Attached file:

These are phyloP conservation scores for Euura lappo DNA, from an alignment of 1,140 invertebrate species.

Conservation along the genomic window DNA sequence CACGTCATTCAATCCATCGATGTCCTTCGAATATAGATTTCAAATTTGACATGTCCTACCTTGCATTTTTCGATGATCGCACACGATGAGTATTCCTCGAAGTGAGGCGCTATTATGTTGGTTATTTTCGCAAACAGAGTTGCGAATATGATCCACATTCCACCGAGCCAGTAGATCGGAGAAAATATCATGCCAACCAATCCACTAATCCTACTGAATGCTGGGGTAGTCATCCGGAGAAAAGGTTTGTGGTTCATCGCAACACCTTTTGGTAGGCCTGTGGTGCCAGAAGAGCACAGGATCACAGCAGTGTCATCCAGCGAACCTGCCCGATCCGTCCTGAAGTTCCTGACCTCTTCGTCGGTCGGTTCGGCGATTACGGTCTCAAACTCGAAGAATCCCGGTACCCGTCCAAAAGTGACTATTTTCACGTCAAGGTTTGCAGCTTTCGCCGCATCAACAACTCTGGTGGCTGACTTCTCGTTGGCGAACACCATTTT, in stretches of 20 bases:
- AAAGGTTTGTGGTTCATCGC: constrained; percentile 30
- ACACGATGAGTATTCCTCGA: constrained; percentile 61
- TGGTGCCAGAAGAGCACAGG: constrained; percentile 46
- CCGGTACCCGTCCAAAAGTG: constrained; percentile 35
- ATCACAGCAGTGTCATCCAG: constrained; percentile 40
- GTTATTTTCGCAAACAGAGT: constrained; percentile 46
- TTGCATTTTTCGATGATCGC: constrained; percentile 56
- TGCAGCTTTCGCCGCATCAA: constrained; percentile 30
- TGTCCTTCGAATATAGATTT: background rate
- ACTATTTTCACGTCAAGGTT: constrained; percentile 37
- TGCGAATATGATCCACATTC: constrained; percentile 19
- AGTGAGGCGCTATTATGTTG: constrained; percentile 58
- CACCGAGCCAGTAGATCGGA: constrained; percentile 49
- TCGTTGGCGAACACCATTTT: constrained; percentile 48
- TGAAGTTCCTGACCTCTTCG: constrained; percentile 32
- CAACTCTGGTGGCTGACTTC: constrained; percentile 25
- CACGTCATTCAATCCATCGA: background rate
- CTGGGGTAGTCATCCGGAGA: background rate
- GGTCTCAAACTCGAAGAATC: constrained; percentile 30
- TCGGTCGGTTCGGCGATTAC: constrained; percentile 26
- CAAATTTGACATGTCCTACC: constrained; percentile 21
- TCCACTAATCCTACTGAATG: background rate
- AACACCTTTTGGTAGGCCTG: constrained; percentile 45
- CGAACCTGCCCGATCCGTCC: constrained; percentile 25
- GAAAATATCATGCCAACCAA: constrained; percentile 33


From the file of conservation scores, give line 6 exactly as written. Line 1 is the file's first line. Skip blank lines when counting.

- CCGGTACCCGTCCAAAAGTG: constrained; percentile 35